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Crush by Richard Siken
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Siken’s Litany in Which Certain Things Are Crossed Out gets a reasonable amount of circulation in my circles, and it’s a good example of Siken’s pained humor. (“I can tell already you think I’m the dragon,
that would be so like me, but I’m not. I’m not the dragon…. but the princess looks into her mirror and only sees the princess,
while I’m out here, slogging through the mud, breathing fire,
and getting stabbed to death.
Okay, so I’m the dragon. Big deal.”). Siken writes about the body, about the desperate imposition of sexual desire, about danger always lurking, about the desire to die. Louise Glück’s introduction is perfect, unsurprisingly: “This is a book about panic…. [T]he speaker is never outside it long enough to differentiate panic from other states. In the world of Crush, panic is a synonym for being: in its delays, in its swerving and rushing syntac, its frantic lists and questions, it fends off time and loss.” There are a number of repeated images: bullets, blood, road trips, brothers, green-eyed lovers, and other obsessions of Americana. (“There’s a bottle of whiskey in the trunk of the Chevy and a dead man at our feet/staring up at us like we’re something interesting.This is where the evening/splits in half, Henry, love or death. Grab an end, pull hard, and make a wish.”) Highly recommended, even though I don’t know how to write about poetry. ( )
1 vote rivkat | Mar 24, 2014 |
There are few poets I've found with the narrative skill and stylised descriptions of this book. The pace is frantic, and unforgiving, the emotions portrayed brutal and violent and paced with a rhythm that does not let the reader go before the last stanza. Siken draws a fibre-fine line between love and the obession that goes with it, and I cannot recommend this enough. ( )
1 vote EnsignBlueshirt | Jun 11, 2011 |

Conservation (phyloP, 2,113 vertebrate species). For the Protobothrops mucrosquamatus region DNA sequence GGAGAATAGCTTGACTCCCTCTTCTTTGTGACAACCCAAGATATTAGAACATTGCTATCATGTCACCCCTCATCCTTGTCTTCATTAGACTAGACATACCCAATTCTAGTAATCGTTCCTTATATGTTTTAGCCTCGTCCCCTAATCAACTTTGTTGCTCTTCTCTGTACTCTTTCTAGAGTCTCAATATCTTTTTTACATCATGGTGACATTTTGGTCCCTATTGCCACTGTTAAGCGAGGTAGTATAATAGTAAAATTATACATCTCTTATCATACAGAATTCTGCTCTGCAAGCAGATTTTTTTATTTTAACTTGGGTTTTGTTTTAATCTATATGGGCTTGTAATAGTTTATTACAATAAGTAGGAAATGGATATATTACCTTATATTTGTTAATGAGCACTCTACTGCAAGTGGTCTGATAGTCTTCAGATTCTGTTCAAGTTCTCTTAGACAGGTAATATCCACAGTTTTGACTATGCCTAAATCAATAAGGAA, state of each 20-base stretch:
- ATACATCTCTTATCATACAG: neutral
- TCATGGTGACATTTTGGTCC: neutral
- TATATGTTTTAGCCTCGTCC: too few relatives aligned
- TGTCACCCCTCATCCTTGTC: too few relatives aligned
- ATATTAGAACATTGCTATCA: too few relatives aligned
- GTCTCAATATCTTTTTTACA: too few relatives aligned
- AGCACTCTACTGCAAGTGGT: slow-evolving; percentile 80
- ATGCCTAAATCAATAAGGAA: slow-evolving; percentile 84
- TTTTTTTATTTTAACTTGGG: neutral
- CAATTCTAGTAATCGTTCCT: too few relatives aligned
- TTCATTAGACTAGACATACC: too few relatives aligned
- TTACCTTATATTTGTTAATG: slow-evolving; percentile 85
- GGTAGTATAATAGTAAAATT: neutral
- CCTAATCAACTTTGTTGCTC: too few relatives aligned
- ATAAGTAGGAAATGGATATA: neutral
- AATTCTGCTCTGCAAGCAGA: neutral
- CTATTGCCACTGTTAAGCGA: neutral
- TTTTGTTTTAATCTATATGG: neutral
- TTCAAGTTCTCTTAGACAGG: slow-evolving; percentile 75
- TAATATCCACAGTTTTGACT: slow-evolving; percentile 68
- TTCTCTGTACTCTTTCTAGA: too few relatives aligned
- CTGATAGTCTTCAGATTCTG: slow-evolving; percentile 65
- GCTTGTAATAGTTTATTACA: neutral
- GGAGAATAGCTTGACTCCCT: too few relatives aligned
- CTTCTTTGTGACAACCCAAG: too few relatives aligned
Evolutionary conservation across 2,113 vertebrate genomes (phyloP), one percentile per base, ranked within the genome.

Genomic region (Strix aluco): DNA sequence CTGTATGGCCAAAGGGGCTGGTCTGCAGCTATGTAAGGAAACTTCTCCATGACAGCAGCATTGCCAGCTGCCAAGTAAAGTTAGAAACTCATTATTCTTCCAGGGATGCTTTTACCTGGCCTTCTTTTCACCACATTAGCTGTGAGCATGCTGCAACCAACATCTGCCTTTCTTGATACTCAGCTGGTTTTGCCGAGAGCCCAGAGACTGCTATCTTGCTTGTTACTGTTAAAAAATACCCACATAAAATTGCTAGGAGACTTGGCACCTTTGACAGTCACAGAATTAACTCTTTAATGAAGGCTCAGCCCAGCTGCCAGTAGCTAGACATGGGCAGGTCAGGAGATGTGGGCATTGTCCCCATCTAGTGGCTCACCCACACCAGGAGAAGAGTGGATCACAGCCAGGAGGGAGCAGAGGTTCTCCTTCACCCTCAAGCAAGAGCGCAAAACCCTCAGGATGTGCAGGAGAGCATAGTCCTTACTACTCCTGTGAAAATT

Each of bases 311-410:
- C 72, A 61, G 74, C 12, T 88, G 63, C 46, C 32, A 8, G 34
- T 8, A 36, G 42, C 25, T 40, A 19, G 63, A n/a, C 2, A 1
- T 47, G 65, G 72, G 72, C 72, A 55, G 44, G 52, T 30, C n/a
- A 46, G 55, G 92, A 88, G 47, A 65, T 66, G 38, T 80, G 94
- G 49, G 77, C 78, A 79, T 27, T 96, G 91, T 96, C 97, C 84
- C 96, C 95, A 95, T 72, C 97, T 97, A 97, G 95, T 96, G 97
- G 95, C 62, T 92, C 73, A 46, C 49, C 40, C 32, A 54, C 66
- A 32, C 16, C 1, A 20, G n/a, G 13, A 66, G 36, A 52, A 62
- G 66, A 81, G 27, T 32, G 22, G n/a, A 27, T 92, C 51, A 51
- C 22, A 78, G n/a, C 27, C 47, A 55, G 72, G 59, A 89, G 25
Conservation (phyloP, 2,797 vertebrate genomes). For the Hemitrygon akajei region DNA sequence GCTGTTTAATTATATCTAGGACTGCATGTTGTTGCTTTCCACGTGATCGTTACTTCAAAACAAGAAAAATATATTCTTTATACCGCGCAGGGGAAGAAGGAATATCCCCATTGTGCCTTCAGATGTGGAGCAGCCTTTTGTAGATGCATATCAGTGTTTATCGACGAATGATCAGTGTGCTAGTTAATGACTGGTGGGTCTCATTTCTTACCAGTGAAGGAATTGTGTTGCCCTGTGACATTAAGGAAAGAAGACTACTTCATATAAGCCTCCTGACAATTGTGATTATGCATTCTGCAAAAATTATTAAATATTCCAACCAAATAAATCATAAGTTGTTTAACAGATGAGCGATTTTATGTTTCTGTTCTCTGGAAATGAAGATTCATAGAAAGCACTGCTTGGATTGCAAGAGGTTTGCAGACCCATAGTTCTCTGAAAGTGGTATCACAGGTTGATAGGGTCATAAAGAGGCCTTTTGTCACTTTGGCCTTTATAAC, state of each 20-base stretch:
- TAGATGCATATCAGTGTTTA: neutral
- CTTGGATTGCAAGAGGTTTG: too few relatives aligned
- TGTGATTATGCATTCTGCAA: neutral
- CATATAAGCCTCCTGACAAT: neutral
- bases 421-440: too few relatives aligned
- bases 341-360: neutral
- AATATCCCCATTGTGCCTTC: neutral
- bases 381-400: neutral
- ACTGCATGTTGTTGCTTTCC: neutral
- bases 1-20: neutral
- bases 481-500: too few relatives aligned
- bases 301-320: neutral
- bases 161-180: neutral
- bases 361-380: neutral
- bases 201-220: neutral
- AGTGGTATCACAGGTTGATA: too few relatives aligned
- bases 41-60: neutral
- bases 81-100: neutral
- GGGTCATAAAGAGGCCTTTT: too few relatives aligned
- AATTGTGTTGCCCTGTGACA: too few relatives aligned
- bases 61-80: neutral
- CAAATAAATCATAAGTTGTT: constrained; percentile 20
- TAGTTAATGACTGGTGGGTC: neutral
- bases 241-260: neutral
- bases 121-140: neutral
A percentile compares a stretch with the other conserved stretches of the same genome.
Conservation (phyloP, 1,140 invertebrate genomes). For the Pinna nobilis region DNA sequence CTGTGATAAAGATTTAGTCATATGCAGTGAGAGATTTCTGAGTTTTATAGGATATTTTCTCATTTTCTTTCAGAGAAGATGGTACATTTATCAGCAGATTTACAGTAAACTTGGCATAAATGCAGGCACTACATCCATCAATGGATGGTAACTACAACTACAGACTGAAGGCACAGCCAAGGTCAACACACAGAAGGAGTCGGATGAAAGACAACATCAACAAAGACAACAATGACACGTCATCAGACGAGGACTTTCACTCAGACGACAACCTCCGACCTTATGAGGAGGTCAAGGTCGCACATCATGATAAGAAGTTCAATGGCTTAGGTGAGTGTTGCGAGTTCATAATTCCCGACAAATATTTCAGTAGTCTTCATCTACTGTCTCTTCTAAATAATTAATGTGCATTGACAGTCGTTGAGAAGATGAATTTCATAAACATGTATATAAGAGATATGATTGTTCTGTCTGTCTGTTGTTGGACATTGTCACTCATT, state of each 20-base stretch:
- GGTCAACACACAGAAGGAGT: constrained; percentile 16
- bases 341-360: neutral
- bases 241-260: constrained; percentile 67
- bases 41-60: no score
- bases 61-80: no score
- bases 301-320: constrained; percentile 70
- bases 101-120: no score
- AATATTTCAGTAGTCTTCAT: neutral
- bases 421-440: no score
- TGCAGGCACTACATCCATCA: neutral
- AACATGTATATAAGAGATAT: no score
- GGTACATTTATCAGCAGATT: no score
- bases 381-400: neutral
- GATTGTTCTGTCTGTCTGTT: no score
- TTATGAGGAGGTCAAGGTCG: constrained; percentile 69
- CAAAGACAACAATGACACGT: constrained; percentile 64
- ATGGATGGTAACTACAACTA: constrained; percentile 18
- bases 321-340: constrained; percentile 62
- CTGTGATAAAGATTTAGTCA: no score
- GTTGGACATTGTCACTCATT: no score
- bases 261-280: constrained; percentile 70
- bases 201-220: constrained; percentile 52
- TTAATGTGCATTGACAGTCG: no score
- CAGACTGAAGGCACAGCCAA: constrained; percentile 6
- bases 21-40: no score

I'm grateful for the half-star option. This book floored me, utterly, and I recommend it to all. ( )
  rmariem | Feb 10, 2010 |
My favorites:

Dirty Valentine
You Are Jeff
Straw House, Straw Dog
Wishbone ( )
  valerieloveland | Sep 16, 2009 |
Siken's Crush, his first book which also won the Yale Young Poets' award in 2004, is one of he most complete works of poetry I've come across in years.

He uses the pacing of his long line to slow time, and create a darker atmosphere within the verse, where shadows move from walls and creep along the legs of lovers. Time drags in elongated moments, or appears in flashes of memory and scenescape. His pace and image teach us fight from the first two pages how to read the work, and how to prepare yourself for the worlds of panic, death, and love which are to come. Siken reminisces in sadness and joy, madness and damagingly clear thought. He pairs image and notion with time and yearning. There is beauty in the voice and damage of this book.

Siken's poems are punk rock anthems, old country ballads, 60's B-movies, pulp novels, tin pail lunch boxes stuffed with old polaroids and love letters. His poems progress to a down tempo drum beat, and the skill in line break leaves the reader constantly moving forward, the combination forces us to digest and contemplate the words as they come, but never let up a moment for us to stop chewing. It's almost dumbfounding how Siken combines the long breath of a Ginsberg with the complete, unornamental word choice of a Creeley.

Crush is a project in obsession. The repetition of pacing and break builds on the down tempo into a culminating panic under the weight of body and the gravity of obsessive love. Siken has, within Crush, created a world of love and death, of paranoia, where voices drift in and out, where the self questions its other aloud, causing disbelief in the fact of the world even as it builds around us into existence. ( )
1 vote PatrickDuggan | Jul 29, 2007 |
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Amazon.com Product Description (ISBN 0300107897, Paperback)

Richard Siken’s Crush, selected as the 2004 winner of the Yale Younger Poets prize, is a powerful collection of poems driven by obsession and love. Siken writes with ferocity, and his reader hurtles unstoppably with him. His poetry is confessional, gay, savage, and charged with violent eroticism. In the world of American poetry, Siken's voice is striking.
In her introduction to the book, competition judge Louise Glück hails the “cumulative, driving, apocalyptic power, [and] purgatorial recklessness” of Siken’s poems. She notes, “Books of this kind dream big. . . . They restore to poetry that sense of crucial moment and crucial utterance which may indeed be the great genius of the form.”

(retrieved from Amazon Mon, 30 Sep 2013 13:17:51 -0400)

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Yale University Press

Two editions of this book were published by Yale University Press.

Editions: 0300107897, 0300107218

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